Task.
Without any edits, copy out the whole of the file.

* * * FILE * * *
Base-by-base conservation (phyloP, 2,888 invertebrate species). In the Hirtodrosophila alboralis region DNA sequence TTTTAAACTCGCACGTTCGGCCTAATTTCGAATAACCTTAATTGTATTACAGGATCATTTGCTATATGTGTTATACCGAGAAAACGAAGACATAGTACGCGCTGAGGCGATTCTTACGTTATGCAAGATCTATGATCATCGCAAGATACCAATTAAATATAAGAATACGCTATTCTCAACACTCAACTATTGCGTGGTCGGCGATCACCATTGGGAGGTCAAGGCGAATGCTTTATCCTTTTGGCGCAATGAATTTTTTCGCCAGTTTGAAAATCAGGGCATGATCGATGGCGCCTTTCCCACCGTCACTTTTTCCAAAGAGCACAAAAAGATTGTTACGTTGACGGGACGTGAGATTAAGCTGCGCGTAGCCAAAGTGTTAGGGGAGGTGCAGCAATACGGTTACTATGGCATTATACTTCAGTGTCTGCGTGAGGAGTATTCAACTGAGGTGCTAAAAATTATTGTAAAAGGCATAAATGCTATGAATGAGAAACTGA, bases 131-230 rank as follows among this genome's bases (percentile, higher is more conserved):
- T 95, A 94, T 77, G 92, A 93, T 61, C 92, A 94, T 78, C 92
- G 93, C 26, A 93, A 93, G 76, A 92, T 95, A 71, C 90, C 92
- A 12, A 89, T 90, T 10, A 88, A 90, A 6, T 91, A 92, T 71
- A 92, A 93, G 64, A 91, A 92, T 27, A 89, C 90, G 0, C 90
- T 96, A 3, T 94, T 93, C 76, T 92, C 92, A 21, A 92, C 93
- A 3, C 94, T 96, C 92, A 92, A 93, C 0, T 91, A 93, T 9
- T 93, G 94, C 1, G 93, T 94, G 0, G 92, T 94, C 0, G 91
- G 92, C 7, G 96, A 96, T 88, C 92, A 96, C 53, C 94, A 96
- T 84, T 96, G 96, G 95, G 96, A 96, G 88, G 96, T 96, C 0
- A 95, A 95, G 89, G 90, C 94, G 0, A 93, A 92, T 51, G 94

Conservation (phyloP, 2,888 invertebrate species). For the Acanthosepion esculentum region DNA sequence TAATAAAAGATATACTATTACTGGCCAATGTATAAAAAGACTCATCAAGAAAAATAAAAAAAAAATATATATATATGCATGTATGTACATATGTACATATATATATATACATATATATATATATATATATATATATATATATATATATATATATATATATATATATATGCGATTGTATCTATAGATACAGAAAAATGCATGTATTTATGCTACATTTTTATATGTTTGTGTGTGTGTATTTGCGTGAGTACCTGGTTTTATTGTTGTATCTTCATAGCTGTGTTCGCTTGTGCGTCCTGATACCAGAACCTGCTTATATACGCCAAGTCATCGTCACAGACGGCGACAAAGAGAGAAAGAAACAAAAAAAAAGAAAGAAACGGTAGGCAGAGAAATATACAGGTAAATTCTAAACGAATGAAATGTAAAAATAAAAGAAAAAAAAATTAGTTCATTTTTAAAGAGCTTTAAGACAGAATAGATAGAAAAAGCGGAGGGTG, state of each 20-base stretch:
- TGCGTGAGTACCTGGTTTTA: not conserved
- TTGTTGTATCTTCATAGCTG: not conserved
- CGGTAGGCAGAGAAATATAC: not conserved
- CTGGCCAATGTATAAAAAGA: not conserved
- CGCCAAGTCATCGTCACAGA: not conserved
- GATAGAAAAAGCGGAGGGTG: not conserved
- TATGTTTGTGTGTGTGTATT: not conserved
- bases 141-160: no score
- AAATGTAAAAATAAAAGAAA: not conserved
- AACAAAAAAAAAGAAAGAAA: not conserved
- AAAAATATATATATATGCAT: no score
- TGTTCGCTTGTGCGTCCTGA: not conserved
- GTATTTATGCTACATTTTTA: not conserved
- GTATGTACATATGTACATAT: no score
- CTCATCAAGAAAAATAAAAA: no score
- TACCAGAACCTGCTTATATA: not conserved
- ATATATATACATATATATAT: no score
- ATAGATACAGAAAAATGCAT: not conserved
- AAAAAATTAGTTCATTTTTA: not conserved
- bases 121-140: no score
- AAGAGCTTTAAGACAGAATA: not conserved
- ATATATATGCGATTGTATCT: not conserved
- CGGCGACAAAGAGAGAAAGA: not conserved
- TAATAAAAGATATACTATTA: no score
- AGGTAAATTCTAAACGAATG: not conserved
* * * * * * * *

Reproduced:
Base-by-base conservation (phyloP, 2,888 invertebrate species). In the Hirtodrosophila alboralis region DNA sequence TTTTAAACTCGCACGTTCGGCCTAATTTCGAATAACCTTAATTGTATTACAGGATCATTTGCTATATGTGTTATACCGAGAAAACGAAGACATAGTACGCGCTGAGGCGATTCTTACGTTATGCAAGATCTATGATCATCGCAAGATACCAATTAAATATAAGAATACGCTATTCTCAACACTCAACTATTGCGTGGTCGGCGATCACCATTGGGAGGTCAAGGCGAATGCTTTATCCTTTTGGCGCAATGAATTTTTTCGCCAGTTTGAAAATCAGGGCATGATCGATGGCGCCTTTCCCACCGTCACTTTTTCCAAAGAGCACAAAAAGATTGTTACGTTGACGGGACGTGAGATTAAGCTGCGCGTAGCCAAAGTGTTAGGGGAGGTGCAGCAATACGGTTACTATGGCATTATACTTCAGTGTCTGCGTGAGGAGTATTCAACTGAGGTGCTAAAAATTATTGTAAAAGGCATAAATGCTATGAATGAGAAACTGA, bases 131-230 rank as follows among this genome's bases (percentile, higher is more conserved):
- T 95, A 94, T 77, G 92, A 93, T 61, C 92, A 94, T 78, C 92
- G 93, C 26, A 93, A 93, G 76, A 92, T 95, A 71, C 90, C 92
- A 12, A 89, T 90, T 10, A 88, A 90, A 6, T 91, A 92, T 71
- A 92, A 93, G 64, A 91, A 92, T 27, A 89, C 90, G 0, C 90
- T 96, A 3, T 94, T 93, C 76, T 92, C 92, A 21, A 92, C 93
- A 3, C 94, T 96, C 92, A 92, A 93, C 0, T 91, A 93, T 9
- T 93, G 94, C 1, G 93, T 94, G 0, G 92, T 94, C 0, G 91
- G 92, C 7, G 96, A 96, T 88, C 92, A 96, C 53, C 94, A 96
- T 84, T 96, G 96, G 95, G 96, A 96, G 88, G 96, T 96, C 0
- A 95, A 95, G 89, G 90, C 94, G 0, A 93, A 92, T 51, G 94

Conservation (phyloP, 2,888 invertebrate species). For the Acanthosepion esculentum region DNA sequence TAATAAAAGATATACTATTACTGGCCAATGTATAAAAAGACTCATCAAGAAAAATAAAAAAAAAATATATATATATGCATGTATGTACATATGTACATATATATATATACATATATATATATATATATATATATATATATATATATATATATATATATATATATATATGCGATTGTATCTATAGATACAGAAAAATGCATGTATTTATGCTACATTTTTATATGTTTGTGTGTGTGTATTTGCGTGAGTACCTGGTTTTATTGTTGTATCTTCATAGCTGTGTTCGCTTGTGCGTCCTGATACCAGAACCTGCTTATATACGCCAAGTCATCGTCACAGACGGCGACAAAGAGAGAAAGAAACAAAAAAAAAGAAAGAAACGGTAGGCAGAGAAATATACAGGTAAATTCTAAACGAATGAAATGTAAAAATAAAAGAAAAAAAAATTAGTTCATTTTTAAAGAGCTTTAAGACAGAATAGATAGAAAAAGCGGAGGGTG, state of each 20-base stretch:
- TGCGTGAGTACCTGGTTTTA: not conserved
- TTGTTGTATCTTCATAGCTG: not conserved
- CGGTAGGCAGAGAAATATAC: not conserved
- CTGGCCAATGTATAAAAAGA: not conserved
- CGCCAAGTCATCGTCACAGA: not conserved
- GATAGAAAAAGCGGAGGGTG: not conserved
- TATGTTTGTGTGTGTGTATT: not conserved
- bases 141-160: no score
- AAATGTAAAAATAAAAGAAA: not conserved
- AACAAAAAAAAAGAAAGAAA: not conserved
- AAAAATATATATATATGCAT: no score
- TGTTCGCTTGTGCGTCCTGA: not conserved
- GTATTTATGCTACATTTTTA: not conserved
- GTATGTACATATGTACATAT: no score
- CTCATCAAGAAAAATAAAAA: no score
- TACCAGAACCTGCTTATATA: not conserved
- ATATATATACATATATATAT: no score
- ATAGATACAGAAAAATGCAT: not conserved
- AAAAAATTAGTTCATTTTTA: not conserved
- bases 121-140: no score
- AAGAGCTTTAAGACAGAATA: not conserved
- ATATATATGCGATTGTATCT: not conserved
- CGGCGACAAAGAGAGAAAGA: not conserved
- TAATAAAAGATATACTATTA: no score
- AGGTAAATTCTAAACGAATG: not conserved